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Randleman Water Treatment Plant

1000 East Naomi Street
Randleman, NC 27317
(336) 498-2352


 


 

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The Randleman Water Treatment Plant was built in 1935 to serve the community of Randleman with a continuous safe supply of drinking water. The original plant was rated to treat a total of 250,000 gallons of water per day. The plant was expanded in 1955 to allow 500,000 gallons of water to be treated per day. The last expansion occurred in 1979 and brought the plant to its current capacity of 1.5 million gallons per day. The water plant currently services over 1600 connections and over 3,000 customers. The plant currently averages approximately one million gallons of water treated per day.

Treatment techniques

Treatment techniques determine the quality of water that you the customer will receive from the water plant. Although new techniques are developed continuously, the overall process of treating water has remained the same throughout the history of the plant.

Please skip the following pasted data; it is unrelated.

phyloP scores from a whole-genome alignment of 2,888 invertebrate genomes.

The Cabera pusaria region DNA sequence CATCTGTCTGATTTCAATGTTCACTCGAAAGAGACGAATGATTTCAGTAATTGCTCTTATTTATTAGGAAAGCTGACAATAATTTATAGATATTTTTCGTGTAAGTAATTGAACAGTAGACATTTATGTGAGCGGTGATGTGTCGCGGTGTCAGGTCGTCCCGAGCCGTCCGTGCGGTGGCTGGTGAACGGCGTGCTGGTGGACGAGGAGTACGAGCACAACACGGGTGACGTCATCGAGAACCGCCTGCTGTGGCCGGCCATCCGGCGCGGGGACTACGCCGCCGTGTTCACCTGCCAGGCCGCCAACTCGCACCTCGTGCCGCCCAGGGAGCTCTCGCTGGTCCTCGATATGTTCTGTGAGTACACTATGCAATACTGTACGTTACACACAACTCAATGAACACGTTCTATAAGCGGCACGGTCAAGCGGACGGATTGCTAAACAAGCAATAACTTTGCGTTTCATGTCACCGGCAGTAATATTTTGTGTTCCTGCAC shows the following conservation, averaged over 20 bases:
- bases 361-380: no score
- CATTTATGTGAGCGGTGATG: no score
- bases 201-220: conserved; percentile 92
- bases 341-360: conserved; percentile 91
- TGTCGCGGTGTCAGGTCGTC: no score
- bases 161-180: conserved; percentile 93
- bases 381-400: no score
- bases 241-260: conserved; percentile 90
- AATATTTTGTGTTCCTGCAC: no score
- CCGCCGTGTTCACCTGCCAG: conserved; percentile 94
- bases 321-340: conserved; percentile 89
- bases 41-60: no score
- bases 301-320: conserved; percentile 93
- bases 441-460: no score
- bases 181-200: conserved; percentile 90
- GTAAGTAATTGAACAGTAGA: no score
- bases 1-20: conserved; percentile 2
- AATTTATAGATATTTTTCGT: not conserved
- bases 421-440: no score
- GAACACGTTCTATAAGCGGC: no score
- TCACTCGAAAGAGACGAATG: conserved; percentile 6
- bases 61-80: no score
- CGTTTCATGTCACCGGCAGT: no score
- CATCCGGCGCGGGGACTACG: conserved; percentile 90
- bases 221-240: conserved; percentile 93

Raw or source water is pulled in via a pump station located on Polecat Creek. The water is mixed with Aluminum Sulfate (Alum), Sodium Hydroxide (Caustic), and Chlorine immediately upon entering the plant. The water is allowed to mix with these chemicals to remove any dirt particles and bacteria that may be present in the source water. After the mixing process, Powdered Activated Carbon is added to combat the taste and odor that is present in the water. With the carbon added to the water, it is allowed to settle for approximately two hours to allow the heavier particles to fall out into the four large settling basins located on the plant grounds. After the settling process, the water is ran through a filter to remove any particles that did not settle out. Chlorine is then added as well as a corrosion inhibitor. The water is then put into storage tanks to be pumped into the elevated tanks around town when needed.

The chemicals that are applied and the point of application has changed considerably, and the regulations placed on the quality of water have become more stringent, but the process has remained the same for the past 55 years of operation at the water plant.